The Kremlin on Monday condemned a “terrorist attack” in Afghanistan’s Kabul, which killed two Russian Embassy staff.
“Of course, we are talking about a terrorist act, which is absolutely unacceptable in general. We strongly condemn such terrorist acts,” spokesman Dmitry Peskov told a press briefing in Moscow.
The Russian authorities are focusing on getting information about the incident, he said.
Kabul police said one civilian was killed and 10 others injured when a suicide bomber targeted a gathering near the Russian Embassy.
The Russian Foreign Ministry later announced that two embassy staff were killed in the explosion.
Recently, the Daesh/ISIS terrorist organization targeted the Taliban’s religious seminaries and mosques in Kabul and other parts of the country.
– Russia does not expect changes after election of new UK premier
Asked about the election of a new prime minister in Britain, Peskov said Moscow does not expect any improvements, on the contrary, relations with London may further deteriorate.
“We do not expect any changes in the foreseeable future. I would not like to say that these changes can happen for the worse, because it is difficult to imagine the worst, but, unfortunately, this cannot be ruled out. I don’t think we may hope for anything positive,” the spokesman said.
Shortly after Peskov’s remarks, Liz Truss was announced the new leader of the Conservative party and Britain’s prime minister to replace Boris Johnson, leaving her rival Rishi Sunak behind.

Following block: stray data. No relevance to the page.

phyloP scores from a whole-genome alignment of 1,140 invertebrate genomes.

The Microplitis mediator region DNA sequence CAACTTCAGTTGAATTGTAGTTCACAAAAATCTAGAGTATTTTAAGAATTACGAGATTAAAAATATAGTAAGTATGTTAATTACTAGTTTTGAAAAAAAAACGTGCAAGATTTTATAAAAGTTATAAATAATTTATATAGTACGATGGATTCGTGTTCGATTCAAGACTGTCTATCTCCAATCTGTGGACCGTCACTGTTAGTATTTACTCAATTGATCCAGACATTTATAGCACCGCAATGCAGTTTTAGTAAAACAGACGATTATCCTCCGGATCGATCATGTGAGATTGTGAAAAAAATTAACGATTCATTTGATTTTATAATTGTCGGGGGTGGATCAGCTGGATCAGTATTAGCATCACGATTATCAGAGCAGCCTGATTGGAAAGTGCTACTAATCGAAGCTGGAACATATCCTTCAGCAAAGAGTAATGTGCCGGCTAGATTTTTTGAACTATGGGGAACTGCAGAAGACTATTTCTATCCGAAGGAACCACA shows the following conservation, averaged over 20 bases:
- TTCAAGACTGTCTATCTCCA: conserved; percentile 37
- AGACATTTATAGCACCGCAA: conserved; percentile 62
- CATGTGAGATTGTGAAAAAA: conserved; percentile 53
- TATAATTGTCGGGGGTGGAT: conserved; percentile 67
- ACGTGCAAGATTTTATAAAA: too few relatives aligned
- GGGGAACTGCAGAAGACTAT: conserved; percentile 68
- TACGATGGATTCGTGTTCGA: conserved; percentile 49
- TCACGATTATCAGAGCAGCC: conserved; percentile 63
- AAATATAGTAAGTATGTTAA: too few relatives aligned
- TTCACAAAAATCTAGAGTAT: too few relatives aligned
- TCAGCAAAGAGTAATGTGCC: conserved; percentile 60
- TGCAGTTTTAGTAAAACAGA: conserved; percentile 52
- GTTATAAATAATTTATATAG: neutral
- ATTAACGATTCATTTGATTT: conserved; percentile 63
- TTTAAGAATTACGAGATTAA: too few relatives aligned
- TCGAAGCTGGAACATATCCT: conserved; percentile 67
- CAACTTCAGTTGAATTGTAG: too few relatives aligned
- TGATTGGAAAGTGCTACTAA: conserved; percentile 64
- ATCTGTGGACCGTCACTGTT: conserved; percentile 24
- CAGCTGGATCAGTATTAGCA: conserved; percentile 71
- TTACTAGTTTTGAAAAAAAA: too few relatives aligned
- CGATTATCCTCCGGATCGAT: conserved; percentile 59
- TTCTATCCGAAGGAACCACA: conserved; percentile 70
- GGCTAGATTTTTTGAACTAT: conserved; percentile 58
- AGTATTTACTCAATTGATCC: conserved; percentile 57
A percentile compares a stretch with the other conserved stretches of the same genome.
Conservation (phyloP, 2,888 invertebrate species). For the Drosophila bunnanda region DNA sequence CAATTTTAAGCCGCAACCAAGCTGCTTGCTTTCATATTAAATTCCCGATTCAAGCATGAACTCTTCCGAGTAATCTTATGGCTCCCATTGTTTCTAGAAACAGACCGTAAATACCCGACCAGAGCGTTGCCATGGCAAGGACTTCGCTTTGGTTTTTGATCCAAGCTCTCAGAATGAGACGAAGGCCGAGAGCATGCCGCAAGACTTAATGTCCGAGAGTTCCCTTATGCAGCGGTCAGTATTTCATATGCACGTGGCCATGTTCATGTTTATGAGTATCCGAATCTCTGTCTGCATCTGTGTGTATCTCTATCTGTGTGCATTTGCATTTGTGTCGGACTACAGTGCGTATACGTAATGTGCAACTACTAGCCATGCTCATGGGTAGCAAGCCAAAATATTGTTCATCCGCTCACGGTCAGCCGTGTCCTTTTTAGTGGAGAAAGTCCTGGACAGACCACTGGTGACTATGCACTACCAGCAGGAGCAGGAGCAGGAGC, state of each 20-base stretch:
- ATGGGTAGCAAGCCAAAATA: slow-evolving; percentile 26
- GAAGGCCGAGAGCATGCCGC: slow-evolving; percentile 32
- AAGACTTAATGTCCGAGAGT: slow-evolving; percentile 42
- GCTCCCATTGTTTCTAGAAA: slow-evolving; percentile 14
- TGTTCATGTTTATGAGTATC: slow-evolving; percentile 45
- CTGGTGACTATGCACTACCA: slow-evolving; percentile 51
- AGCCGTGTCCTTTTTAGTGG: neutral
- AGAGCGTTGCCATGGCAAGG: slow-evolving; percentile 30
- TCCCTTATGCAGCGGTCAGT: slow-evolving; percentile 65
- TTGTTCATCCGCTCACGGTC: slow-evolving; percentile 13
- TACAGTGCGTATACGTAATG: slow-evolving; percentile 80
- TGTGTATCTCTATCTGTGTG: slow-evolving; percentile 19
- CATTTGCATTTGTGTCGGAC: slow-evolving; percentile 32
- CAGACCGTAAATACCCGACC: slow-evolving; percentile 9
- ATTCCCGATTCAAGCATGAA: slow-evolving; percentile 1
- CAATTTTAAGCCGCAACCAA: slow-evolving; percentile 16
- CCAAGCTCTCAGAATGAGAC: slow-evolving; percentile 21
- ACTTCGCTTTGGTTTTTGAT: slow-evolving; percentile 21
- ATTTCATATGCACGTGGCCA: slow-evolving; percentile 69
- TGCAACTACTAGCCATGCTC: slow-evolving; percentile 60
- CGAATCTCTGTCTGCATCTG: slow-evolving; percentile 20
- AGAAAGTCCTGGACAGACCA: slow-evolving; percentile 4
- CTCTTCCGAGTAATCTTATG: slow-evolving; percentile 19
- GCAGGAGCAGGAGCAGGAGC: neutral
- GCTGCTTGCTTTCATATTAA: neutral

– EU energy crisis
On the energy crisis in Europe, the Kremlin spokesman said the EU cannot reserve additional volumes of the Russian gas due to sanctions.
“Problems with pumping arose due to sanctions imposed on our country and a number of companies by Western states, including Germany and the UK.
“At the moment only one turbine pumping gas via Nord Stream pipeline to Europe is working, and it needs a serious technical maintenance.
“Sanctions hinder the maintenance and transportation of aggregates and prevent the provision of legal guarantees,” he said.
According to Peskov, sanctions also affect the life of the EU citizens, with their quality of life decreasing because of rising prices.
Peskov denied any attempts to put responsibility for the problems with the delivery of hydrocarbons on Russia.
“We see incessant attempts to somehow place responsibility and blame for what is happening on us. We categorically reject these attempts and we insist that the collective West, in this case the European Union, Canada, and the United Kingdom, is to blame for the fact that the situation has reached the point where it is now,” he stressed.
Commenting on the Group of Seven decision to introduce a price cap on the Russian oil, Peskov admitted that Moscow may stop selling the fuel at all.
On Sept. 2, the G7 finance ministers announced their intention to introduce a cap on prices for Russian oil.
To do this, they want to create a “broad international coalition” and prohibit the provision of any services for the sea transportation of Russian oil if it is sold at a price higher than the cap agreed by the “broad coalition.”
Meanwhile, European Commission head Ursula von der Leyen also called for introducing a price cap on the Russian gas in the EU.